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Law-Defying Transistor Smashes Industry 'Limit', Measures Just 1nm ( 66

An anonymous reader quotes a report from The Stack: U.S. researchers have unveiled the world's smallest transistor reported to date, combining a new mix of materials, which makes even the tiniest silicon-based transistor appear big in comparison. The team, led by the U.S. Department of Energy's Lawrence Berkeley National Laboratory, designed the minuscule transistor with a working one-nanometer gate -- far surpassing any industry expectation for reducing transistor sizes. In the scientific study, MoS2 transistors with 1-nanometer gate lengths, published today in the journal Science, the researchers describe a prototype device which uses a novel semiconductor material known as transition metal dichalcogenides (TMDs). The transistor structure uses a single-walled carbon nanotube as the gate electrode and molybdenum disulfide (MoS2) for the channel material, rather than silicon. "The semiconductor industry has long assumed that any gate below 5 nanometers wouldn't work, so anything below that was not even considered. This research shows that sub-5-nanometer gates should not be discounted. Industry has been squeezing every last bit of capability out of silicon. By changing the material from silicon to MoS2, we can make a transistor with a gate that is just 1 nanometer in length, and operate it like a switch," explained study lead Sujay Desai.
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Law-Defying Transistor Smashes Industry 'Limit', Measures Just 1nm

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  • by Anonymous Coward

    At what cost?

  • Law defying? (Score:3, Interesting)

    by jenningsthecat ( 1525947 ) on Friday October 07, 2016 @06:49PM (#53035299)

    Call Chuck Norris - he'll kick that transistor's ASS!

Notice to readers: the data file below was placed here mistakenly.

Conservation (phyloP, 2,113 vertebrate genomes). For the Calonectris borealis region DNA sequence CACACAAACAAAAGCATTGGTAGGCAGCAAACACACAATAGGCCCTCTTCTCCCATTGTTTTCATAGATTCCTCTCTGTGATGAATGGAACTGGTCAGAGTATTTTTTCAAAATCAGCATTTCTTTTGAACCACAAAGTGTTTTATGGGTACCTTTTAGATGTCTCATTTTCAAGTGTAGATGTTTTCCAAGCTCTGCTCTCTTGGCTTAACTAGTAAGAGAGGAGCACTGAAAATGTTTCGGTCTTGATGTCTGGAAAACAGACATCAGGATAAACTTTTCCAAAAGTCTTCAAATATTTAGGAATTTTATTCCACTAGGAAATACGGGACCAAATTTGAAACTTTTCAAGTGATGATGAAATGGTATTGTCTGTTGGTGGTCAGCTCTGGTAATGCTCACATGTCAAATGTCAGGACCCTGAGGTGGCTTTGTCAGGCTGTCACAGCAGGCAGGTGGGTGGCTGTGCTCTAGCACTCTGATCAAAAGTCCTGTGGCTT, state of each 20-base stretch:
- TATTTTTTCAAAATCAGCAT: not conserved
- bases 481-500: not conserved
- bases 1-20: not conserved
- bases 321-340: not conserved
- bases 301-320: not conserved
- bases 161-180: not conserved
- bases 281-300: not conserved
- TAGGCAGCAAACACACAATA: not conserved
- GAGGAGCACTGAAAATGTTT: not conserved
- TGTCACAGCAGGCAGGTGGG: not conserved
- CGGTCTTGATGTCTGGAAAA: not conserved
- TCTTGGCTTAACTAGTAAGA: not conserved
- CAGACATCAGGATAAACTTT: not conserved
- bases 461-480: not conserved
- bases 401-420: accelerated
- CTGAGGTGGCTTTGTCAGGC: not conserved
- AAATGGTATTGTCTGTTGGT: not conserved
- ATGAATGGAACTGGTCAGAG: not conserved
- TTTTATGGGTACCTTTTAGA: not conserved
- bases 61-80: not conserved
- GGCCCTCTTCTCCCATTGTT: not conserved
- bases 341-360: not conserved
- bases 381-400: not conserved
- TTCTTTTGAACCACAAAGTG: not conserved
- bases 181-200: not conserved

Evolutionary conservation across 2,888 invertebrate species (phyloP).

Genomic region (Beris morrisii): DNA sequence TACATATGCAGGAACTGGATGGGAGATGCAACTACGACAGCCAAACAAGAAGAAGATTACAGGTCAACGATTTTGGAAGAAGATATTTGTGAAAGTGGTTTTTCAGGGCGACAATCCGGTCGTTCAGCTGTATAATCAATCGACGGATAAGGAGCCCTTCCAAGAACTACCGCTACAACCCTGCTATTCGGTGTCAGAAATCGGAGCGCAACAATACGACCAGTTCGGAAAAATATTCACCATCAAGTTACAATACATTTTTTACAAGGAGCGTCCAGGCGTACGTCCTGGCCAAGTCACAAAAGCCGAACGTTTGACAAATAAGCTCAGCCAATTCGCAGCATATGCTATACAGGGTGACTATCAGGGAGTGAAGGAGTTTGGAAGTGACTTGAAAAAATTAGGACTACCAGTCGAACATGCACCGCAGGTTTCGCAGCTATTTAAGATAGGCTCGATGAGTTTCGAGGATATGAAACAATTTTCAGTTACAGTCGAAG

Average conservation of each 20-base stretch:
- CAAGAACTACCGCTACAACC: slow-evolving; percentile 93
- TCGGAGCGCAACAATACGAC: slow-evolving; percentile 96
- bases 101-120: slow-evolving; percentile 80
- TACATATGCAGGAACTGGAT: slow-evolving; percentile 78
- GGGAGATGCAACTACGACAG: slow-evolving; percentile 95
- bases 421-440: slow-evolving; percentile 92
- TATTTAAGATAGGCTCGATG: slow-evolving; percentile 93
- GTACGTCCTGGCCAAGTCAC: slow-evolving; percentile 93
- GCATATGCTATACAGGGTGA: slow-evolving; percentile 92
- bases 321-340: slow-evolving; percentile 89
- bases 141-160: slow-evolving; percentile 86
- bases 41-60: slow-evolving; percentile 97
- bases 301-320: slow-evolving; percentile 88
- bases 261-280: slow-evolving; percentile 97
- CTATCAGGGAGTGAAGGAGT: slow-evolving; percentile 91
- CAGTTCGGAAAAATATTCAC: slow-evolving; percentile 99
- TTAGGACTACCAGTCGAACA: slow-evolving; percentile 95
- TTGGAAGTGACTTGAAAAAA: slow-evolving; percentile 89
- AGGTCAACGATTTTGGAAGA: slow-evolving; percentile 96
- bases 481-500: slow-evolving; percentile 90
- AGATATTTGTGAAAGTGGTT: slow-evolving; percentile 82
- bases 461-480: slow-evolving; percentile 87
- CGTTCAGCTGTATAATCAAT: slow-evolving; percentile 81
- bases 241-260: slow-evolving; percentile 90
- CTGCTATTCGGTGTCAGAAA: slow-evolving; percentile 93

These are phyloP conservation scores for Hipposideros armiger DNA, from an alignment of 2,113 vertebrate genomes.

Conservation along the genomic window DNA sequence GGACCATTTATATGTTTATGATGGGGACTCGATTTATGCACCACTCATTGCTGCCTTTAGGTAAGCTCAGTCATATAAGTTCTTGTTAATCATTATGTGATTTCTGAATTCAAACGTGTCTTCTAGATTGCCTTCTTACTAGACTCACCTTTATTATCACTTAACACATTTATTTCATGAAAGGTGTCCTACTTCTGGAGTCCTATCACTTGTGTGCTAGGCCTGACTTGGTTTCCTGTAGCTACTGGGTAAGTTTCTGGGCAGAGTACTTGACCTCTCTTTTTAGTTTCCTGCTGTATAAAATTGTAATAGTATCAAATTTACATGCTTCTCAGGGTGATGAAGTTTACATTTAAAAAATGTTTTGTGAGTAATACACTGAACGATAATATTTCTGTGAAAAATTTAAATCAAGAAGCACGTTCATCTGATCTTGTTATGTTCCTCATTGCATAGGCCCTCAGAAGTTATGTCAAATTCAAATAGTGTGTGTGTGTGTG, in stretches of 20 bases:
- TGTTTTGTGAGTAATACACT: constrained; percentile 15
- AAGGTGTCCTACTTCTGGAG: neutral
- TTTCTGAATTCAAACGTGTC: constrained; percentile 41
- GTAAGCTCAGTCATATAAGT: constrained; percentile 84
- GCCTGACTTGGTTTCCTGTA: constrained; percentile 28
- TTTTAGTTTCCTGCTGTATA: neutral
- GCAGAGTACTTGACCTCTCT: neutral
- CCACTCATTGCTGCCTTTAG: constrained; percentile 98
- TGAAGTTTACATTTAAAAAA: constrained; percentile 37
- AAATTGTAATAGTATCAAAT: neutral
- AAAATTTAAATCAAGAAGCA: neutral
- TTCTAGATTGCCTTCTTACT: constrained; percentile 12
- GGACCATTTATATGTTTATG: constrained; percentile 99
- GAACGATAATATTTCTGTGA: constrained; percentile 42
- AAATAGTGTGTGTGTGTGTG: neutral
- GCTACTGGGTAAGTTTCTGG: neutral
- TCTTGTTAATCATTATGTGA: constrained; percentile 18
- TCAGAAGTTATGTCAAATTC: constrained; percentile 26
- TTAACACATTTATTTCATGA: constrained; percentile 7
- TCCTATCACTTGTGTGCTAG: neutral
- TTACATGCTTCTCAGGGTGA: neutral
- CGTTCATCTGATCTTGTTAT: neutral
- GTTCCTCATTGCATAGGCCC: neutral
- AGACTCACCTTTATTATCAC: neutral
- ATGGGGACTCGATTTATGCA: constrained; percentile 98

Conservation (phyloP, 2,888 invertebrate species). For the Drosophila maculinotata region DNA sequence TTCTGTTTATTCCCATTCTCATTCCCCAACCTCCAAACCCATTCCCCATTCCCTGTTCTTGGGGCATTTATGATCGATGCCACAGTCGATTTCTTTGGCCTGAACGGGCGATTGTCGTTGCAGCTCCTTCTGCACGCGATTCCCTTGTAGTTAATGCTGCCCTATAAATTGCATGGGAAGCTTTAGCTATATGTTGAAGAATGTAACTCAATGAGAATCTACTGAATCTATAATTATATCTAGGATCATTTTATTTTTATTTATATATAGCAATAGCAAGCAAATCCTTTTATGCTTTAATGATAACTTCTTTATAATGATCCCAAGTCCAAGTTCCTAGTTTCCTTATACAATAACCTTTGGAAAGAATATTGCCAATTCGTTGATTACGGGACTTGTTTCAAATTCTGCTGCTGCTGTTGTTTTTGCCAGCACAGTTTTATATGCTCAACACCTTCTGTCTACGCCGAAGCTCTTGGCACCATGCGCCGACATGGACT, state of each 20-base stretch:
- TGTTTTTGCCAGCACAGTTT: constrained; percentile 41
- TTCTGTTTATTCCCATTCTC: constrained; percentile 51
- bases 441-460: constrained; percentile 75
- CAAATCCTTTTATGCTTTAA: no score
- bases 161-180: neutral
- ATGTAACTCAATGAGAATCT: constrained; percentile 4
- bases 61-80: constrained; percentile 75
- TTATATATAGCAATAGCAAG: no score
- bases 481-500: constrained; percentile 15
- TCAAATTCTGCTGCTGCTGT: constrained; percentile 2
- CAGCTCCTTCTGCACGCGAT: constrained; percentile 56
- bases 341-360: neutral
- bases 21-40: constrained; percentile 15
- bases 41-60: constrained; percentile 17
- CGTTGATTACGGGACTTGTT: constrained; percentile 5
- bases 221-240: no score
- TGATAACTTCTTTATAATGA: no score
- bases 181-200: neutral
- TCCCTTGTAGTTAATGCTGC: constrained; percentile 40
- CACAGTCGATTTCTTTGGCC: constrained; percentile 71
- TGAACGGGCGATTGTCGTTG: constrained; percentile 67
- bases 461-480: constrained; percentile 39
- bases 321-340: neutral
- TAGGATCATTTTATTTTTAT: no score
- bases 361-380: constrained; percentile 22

On a more serious note, wouldn't devices with such small geometries need some really heavy shielding to prevent destruction by cosmic particles? Heck, I have to wonder if at that size even background radiation would be a risk factor.

    • Re:Law defying? (Score:4, Interesting)

      by Anonymous Coward on Friday October 07, 2016 @09:00PM (#53035775)

      One of the most damaging effects of Radiation on solid state devices is permanent damage to the Silicon crystalline structure. (Usually, one just gets a SEU; a change in state corresponding to the Energy lost by particles passing through, which can be cleared by refreshing the device.) This can either lead to either less or more Resistance, or even a short or an open.
      These Transistors don't use Silicon, and in principle at least, should be far less susceptible to Radiation Effects and Radiation Damage.

      One thing not addressed with this Tech, and in fact is rarely addressed, is Molecular Creep. (Most of us know about this because of the "Tin Whiskers" Problem.) This means at the most basic level, permanent movement atom by atom, along the Electrical paths. Which means that over time, the MoS2 can migrate to where it's not wanted. But the Gate switching is at the tens of milliVolts level, so even that may not be an issue.

      A bigger significance is here, from Wikipedia:
      "The band gaps of TMDC monolayers are in the visible range (between 400 nm and 700 nm)."
      This is a game changer for Optics, all sorts of Optics.

  • Wake me up... (Score:3, Insightful)

    by Anonymous Coward on Friday October 07, 2016 @06:52PM (#53035317)

    ... when they actually have a working product. These lab projects don't quality as realizable, I remember the same promises were made about CPU's getting to 10+GHZ that never happened and CPU speeds hit a brick wall around 2006 because heat and leakage became too much which meant going much beyond 5Ghz became a pipe dream.

    • ... when they actually have a working product.

      Slashdot is a site for nerds. If you are not interested in geeky news about scientific research, then please go elsewhere and read about Kim Kardashian or whatever.

      I remember the same promises were made ...

      No "promises" are being made.

  • by Anonymous Coward

    Good thing it deals with very low energy levels. Because progress in computing does not translate to progress in other fields. In ten years, jet airplanes will still be the same and take 6 hours to cross the Atlantic.

  • 5nm Limits? Phooey (Score:5, Insightful)

    by TechyImmigrant ( 175943 ) on Friday October 07, 2016 @07:12PM (#53035363) Homepage Journal